Labor Market: Reverse Migration Will Pose Recruiting Challenges

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Aug 19, 2020
This article is part of a series called COVID-19 Coverage.

In time, we may look at the years before 2020 as B.C. (Before Covid) and the period after as A.D. (After Devastation). 

One hallmark of the A.D. years will be the change in labor markets that have long been shaped by patterns of migration. At the start of the 20th century, most of the U.S. population and industry was concentrated in New York, Illinois, Pennsylvania, Michigan, and Ohio. WWII saw the expansion of industry to other states, as 16 million people relocated to new and growing industrial centers during the war years. Then in the post-war years up to 1970, about 12 million people moved to major cities, mainly in California and the upper Midwest. 

The growth of a high-tech and knowledge economy continued the trend of the population moving to large cities, especially on the coasts. Major metropolitan areas (with a population over 1 million) gained about 68,000 new migrants annually from 2000 to 2015. 

The pandemic has put the last nail in the coffin of that trend. 

In the last five years, the gains of population in big cities have turned into an annual loss of 167,000. The biggest losers have been megacities (population over ten million). For instance, the New York metropolitan area lost 196,000 residents last year; Los Angeles lost 122,000. San Francisco lost over 28,000 in the second quarter of 2019. And Chicago has lost about 90,000 residents since 2014, and now has fewer residents than a decade ago.

Where Are People Going?

The most recent Census data shows that people are moving to suburbs and small towns, places with lower population density and detached housing, where social distancing is easier and consequently infection risk is lower. These are mainly in the South. Three of the top 10 metro areas with the largest gains in population between 2010 and 2019 were in Texas: Dallas-Fort Worth and Houston gained over a million residents each, Austin gained over half a million. 

The current crisis is accelerating this trend, but it had started much earlier. A survey by Gallup in 2018 found that only 12% of Americans now prefer to live in a big city. The majority (56%) want to live in a rural area, a small city, or a town. The rest want to live in a suburb.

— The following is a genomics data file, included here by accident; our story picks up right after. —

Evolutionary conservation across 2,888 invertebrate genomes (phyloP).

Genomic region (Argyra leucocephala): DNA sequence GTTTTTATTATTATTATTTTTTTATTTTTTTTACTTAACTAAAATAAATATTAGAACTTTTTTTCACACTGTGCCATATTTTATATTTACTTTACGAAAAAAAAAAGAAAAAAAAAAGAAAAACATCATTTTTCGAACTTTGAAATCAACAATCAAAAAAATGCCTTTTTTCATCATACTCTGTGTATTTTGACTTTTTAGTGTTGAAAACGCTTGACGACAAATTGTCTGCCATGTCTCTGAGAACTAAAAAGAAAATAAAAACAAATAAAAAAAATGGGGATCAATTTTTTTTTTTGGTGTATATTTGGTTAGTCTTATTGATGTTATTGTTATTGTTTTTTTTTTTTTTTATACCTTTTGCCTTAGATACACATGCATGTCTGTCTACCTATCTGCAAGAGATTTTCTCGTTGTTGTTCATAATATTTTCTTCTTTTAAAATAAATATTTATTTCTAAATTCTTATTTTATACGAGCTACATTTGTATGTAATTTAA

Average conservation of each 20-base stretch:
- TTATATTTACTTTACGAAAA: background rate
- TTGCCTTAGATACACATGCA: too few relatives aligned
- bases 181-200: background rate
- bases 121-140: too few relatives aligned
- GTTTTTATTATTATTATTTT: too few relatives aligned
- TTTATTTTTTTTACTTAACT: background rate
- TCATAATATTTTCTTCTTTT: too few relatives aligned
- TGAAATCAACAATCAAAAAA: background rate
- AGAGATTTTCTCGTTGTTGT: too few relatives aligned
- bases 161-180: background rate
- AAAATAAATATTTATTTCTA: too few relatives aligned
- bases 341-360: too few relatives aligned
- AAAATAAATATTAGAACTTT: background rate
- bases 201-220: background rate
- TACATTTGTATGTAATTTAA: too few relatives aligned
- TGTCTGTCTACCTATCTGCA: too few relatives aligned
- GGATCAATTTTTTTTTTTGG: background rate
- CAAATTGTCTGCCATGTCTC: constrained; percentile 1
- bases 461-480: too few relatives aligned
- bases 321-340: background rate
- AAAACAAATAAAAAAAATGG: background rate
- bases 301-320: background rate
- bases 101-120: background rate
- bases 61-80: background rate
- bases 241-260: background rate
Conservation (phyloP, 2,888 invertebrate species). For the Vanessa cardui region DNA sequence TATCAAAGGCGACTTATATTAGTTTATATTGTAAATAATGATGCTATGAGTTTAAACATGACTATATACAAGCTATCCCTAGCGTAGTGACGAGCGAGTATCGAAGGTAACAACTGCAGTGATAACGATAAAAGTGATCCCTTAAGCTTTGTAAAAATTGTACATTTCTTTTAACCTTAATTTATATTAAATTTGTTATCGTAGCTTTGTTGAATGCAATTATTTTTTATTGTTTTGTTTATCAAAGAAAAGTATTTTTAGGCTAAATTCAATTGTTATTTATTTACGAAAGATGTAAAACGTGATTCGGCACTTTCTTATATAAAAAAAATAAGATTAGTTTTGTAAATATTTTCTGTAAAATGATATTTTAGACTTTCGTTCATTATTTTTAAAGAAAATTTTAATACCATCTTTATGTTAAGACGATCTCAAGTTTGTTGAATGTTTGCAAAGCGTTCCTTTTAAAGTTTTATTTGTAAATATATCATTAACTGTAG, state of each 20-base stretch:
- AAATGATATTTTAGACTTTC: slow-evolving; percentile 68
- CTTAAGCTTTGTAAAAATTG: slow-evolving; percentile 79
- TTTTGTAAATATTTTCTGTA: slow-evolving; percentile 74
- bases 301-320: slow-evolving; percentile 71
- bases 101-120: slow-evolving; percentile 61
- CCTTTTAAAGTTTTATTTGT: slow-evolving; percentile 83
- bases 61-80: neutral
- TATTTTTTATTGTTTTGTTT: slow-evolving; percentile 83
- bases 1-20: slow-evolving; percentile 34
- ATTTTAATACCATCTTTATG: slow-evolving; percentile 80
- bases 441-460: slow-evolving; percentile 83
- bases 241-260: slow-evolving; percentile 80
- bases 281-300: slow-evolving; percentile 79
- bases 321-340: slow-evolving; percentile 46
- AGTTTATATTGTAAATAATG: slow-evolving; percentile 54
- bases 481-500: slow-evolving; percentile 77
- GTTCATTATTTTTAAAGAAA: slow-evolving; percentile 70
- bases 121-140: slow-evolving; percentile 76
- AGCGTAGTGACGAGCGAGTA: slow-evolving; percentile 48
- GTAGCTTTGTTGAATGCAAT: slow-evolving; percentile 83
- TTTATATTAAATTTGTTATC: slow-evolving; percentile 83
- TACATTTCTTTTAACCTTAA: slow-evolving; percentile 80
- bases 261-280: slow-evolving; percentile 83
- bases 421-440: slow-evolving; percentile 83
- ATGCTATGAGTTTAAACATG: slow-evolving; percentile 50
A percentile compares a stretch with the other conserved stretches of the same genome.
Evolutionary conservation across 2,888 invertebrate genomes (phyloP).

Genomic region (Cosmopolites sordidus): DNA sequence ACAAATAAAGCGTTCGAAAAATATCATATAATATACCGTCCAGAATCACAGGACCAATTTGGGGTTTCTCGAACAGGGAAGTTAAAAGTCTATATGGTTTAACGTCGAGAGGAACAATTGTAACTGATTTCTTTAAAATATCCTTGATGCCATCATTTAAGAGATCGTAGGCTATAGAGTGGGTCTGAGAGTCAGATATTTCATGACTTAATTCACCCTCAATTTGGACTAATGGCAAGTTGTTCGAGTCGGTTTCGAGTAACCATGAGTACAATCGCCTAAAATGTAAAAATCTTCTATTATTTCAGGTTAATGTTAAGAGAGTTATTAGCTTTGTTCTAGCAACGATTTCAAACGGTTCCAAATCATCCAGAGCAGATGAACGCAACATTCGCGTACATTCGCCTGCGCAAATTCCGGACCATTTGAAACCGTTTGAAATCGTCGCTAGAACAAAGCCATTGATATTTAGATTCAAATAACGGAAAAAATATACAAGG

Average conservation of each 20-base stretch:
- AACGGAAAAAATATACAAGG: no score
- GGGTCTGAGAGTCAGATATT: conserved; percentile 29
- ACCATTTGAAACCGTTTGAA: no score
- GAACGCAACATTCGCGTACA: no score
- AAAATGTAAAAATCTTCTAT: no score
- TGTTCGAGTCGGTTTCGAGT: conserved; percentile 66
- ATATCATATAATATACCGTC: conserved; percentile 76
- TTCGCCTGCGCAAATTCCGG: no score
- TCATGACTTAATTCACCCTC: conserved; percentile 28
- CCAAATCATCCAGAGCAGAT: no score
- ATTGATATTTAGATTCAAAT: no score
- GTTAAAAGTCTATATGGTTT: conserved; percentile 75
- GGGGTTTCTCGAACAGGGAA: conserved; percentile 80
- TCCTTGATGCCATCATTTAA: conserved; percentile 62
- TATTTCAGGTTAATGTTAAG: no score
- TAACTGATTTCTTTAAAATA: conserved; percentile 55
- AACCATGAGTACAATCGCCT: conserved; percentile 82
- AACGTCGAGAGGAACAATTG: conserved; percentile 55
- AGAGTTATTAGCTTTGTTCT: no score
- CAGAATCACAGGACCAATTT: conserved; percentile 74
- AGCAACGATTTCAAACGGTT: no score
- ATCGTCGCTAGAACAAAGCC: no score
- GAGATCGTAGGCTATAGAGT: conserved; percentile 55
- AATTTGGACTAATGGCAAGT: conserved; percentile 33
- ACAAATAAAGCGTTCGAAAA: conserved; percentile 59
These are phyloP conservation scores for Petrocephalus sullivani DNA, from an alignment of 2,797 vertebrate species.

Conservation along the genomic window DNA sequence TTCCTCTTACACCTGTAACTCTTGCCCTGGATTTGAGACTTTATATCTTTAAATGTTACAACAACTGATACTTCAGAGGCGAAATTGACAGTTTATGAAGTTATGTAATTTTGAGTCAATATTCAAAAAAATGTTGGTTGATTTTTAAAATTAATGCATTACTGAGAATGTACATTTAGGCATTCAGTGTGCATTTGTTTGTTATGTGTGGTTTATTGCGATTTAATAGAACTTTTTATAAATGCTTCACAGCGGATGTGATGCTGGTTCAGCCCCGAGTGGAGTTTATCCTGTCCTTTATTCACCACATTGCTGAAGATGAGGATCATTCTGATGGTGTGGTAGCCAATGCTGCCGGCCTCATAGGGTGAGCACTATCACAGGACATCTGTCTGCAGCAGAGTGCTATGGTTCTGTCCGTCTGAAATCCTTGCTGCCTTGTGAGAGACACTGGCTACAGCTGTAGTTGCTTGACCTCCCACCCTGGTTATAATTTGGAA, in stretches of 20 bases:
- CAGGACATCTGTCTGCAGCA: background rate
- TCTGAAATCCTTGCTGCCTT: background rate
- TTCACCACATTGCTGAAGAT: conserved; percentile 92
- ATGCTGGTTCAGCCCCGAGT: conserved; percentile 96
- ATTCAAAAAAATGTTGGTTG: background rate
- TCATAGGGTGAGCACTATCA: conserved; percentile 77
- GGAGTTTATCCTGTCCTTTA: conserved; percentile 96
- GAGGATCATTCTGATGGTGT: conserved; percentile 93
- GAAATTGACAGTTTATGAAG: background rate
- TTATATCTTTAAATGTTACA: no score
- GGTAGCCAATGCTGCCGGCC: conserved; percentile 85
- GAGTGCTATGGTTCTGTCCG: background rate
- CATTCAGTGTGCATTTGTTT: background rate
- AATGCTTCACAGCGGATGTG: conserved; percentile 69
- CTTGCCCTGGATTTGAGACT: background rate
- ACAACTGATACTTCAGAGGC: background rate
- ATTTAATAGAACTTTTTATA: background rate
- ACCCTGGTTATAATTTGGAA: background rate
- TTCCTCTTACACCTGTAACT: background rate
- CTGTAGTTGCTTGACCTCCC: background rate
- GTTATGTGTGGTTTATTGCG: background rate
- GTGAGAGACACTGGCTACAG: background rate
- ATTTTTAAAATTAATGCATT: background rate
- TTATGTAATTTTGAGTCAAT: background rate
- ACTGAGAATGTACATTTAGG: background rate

The trend of people moving to smaller towns and rural areas will only increase as the population ages. And it will continue to age. By 2034 older adults are projected to outnumber children. Americans under 30 are the only group whose top desired place to live is not a rural area. In general, older workers show great interest in living in rural areas, or small cities and towns. The Gallup data shows that even millennials, who many assume love living in big cities, would leave cities and move to the suburbs and rural areas. 

There’s also a sizable gap between where people live and where they would prefer to live. About 15% live in a rural area, while 27% say they would ideally live in such an area. So given the opportunity, more will move. 

The Recruiting Challenge

This reverse migration is causing labor markets in major cities to shrink and consequently making it harder to find candidates. That many jobs are now being done remotely doesn’t make this much easier. Most employers expect to eventually have employees come into the office occasionally, or perhaps one or two days a week. If that happens, it will require hiring locally. But with an increasingly dispersed labor pool, recruiting becomes even more difficult because people are not inclined to commute far for work. 

As it is, Americans have among the shortest travel times in the world, and it’s unlikely many are interested in longer commutes. Even where public transit is available, many are uncomfortable using it. In one survey, less than 10% of respondents said they feel comfortable riding public transit, and half said they plan to wait until there’s a vaccine before taking public transport.

Employers need to resolve the mismatch between expectations when it comes to remote work: 82% (about 75 million employees) of U.S. office workers say they want to continue to work from home when the pandemic is over, and many will be resistant to coming to the office with any regularity. 

Another consideration when it comes to requiring employees to work from an office should be equality. Employers that shy away from flexibility in work arrangements tend to discriminate against women, who are still the default caretakers and often must manage caring for children and other family members. Women of all ages also do more chores around the house than their male partners, regardless of either the man’s or woman’s career or income.

Many people today are experiencing what the residents of Berlin must have felt on May 8, 1945, the day the war ended in Europe. No one could tell them what comes next, as they stood in the rubble, wondering. The world they knew was gone for good, but it did leave an opportunity to create something new, something better.

In the A.D. years, any recruiting strategies should plan for labor markets that are increasingly older, dispersed, and shrinking. Yet the door is open to creating new recruiting models that can be better than those B.C.

Click here for more Labor Market columns.

This article is part of a series called COVID-19 Coverage.
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